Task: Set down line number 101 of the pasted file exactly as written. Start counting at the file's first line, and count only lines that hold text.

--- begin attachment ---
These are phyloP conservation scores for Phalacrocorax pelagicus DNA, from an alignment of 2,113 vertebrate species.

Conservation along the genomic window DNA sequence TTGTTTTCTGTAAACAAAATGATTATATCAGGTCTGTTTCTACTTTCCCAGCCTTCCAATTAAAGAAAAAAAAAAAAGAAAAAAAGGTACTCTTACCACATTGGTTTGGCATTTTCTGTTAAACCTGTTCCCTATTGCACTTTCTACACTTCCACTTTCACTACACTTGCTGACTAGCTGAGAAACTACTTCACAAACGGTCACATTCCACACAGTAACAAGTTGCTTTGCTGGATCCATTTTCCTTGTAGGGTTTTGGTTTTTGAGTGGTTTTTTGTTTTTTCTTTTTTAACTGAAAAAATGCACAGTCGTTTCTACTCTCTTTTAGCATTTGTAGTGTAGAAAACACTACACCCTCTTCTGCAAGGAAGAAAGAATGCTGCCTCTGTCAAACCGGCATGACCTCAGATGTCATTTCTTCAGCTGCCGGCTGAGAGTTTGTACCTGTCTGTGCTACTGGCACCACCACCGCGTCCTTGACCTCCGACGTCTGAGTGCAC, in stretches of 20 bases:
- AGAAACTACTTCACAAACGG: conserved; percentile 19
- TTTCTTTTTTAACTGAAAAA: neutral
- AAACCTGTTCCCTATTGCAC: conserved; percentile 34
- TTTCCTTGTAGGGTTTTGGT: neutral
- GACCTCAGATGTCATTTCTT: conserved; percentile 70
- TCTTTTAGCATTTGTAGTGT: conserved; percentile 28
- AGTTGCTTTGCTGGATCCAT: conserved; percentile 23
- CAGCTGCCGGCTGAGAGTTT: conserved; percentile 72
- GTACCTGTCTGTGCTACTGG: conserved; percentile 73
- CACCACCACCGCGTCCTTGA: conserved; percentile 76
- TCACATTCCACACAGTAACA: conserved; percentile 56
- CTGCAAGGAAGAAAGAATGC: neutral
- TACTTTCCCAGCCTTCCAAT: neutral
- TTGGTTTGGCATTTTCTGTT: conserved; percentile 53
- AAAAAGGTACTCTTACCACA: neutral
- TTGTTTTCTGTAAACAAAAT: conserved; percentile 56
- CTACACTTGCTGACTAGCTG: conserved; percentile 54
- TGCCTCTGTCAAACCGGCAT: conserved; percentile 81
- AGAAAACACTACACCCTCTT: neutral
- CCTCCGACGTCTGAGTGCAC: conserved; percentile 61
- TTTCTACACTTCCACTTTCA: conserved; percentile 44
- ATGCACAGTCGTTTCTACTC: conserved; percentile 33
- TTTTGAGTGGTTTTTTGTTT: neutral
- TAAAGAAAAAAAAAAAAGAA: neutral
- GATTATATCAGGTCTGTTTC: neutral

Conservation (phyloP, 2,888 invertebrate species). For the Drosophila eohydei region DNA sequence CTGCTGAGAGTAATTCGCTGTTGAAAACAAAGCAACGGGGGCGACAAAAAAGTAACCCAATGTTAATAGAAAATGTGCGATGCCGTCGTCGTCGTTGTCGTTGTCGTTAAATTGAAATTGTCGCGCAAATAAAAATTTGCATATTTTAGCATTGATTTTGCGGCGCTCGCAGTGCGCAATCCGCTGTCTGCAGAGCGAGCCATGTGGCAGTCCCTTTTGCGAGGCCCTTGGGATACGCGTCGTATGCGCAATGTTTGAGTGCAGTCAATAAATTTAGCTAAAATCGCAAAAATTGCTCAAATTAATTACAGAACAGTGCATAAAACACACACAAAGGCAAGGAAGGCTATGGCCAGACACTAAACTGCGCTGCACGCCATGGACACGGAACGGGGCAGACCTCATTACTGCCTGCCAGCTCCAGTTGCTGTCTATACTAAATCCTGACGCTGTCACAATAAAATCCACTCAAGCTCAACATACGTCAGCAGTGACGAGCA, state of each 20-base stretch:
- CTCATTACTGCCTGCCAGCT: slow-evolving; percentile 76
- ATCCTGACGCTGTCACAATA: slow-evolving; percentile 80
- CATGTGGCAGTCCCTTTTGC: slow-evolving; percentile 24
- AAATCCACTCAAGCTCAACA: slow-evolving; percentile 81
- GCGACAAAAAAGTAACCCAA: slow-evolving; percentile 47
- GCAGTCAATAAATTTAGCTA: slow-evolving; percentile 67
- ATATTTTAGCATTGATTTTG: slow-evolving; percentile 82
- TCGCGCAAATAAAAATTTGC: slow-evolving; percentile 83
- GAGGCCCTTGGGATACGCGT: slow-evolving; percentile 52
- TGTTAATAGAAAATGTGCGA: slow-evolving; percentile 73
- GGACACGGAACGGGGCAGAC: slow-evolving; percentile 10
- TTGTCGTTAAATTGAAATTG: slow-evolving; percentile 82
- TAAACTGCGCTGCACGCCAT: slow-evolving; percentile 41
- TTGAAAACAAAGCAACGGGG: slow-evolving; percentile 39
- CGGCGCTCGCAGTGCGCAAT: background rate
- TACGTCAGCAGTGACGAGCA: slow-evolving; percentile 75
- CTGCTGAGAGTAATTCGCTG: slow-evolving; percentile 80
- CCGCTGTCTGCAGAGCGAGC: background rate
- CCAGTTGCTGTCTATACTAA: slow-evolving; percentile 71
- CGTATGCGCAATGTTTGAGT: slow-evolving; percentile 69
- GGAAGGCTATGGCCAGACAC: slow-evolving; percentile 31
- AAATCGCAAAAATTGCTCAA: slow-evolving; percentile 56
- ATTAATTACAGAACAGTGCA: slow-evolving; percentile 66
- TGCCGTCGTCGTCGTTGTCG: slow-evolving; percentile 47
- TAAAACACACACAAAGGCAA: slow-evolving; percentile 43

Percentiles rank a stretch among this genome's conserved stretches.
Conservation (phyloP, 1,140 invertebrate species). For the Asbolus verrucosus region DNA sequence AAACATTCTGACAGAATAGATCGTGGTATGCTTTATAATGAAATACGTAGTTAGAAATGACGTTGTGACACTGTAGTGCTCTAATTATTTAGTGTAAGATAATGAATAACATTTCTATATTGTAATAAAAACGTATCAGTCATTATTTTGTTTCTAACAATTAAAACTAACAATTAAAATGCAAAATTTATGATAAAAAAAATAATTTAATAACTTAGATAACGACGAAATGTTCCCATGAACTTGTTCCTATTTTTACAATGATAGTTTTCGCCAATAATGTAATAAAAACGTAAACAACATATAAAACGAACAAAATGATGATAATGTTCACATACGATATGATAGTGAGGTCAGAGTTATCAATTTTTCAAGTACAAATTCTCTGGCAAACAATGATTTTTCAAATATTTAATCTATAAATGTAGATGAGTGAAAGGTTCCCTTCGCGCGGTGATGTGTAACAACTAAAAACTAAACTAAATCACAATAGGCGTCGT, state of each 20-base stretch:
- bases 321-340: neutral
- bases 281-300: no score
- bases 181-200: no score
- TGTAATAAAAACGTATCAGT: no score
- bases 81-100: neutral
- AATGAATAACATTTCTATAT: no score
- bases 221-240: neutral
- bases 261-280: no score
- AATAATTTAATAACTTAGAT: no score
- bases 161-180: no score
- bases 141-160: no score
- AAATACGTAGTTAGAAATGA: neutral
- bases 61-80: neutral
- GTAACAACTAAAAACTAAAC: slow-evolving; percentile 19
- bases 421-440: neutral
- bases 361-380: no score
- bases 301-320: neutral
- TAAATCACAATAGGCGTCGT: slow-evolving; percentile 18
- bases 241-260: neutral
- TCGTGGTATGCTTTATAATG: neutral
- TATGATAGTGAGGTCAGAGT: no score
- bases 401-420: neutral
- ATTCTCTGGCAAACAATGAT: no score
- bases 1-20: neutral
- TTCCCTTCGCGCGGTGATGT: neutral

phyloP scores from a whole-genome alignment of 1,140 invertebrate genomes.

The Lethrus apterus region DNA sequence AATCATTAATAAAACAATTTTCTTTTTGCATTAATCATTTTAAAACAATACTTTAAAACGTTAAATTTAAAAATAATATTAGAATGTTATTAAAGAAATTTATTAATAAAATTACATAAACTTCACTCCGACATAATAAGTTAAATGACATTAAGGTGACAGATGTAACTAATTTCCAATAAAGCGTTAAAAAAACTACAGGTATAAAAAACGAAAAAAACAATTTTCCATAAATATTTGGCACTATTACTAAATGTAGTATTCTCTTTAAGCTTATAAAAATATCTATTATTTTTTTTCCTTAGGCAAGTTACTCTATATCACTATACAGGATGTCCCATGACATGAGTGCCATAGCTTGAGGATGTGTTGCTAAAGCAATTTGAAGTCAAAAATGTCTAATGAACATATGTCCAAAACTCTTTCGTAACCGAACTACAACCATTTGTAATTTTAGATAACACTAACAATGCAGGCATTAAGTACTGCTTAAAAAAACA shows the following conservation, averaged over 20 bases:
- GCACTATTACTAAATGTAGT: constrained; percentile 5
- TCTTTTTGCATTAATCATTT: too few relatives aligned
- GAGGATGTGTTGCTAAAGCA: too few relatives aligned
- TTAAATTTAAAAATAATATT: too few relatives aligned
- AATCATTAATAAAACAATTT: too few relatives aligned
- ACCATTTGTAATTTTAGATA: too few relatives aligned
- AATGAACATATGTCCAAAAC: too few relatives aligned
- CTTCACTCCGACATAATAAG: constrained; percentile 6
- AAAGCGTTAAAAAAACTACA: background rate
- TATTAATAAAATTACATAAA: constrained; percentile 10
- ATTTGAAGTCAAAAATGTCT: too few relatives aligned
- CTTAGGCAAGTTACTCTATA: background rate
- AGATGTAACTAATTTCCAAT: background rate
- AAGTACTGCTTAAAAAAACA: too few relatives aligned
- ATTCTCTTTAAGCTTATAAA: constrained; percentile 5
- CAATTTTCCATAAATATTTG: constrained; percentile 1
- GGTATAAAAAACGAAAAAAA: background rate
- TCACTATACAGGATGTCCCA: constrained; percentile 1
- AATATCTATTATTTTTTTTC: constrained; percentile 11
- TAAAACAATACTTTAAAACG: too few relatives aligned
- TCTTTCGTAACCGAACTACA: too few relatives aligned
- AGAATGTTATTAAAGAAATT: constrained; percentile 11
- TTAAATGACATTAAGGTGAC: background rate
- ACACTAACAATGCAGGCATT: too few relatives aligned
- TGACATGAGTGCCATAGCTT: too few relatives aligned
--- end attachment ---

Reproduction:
- AATATCTATTATTTTTTTTC: constrained; percentile 11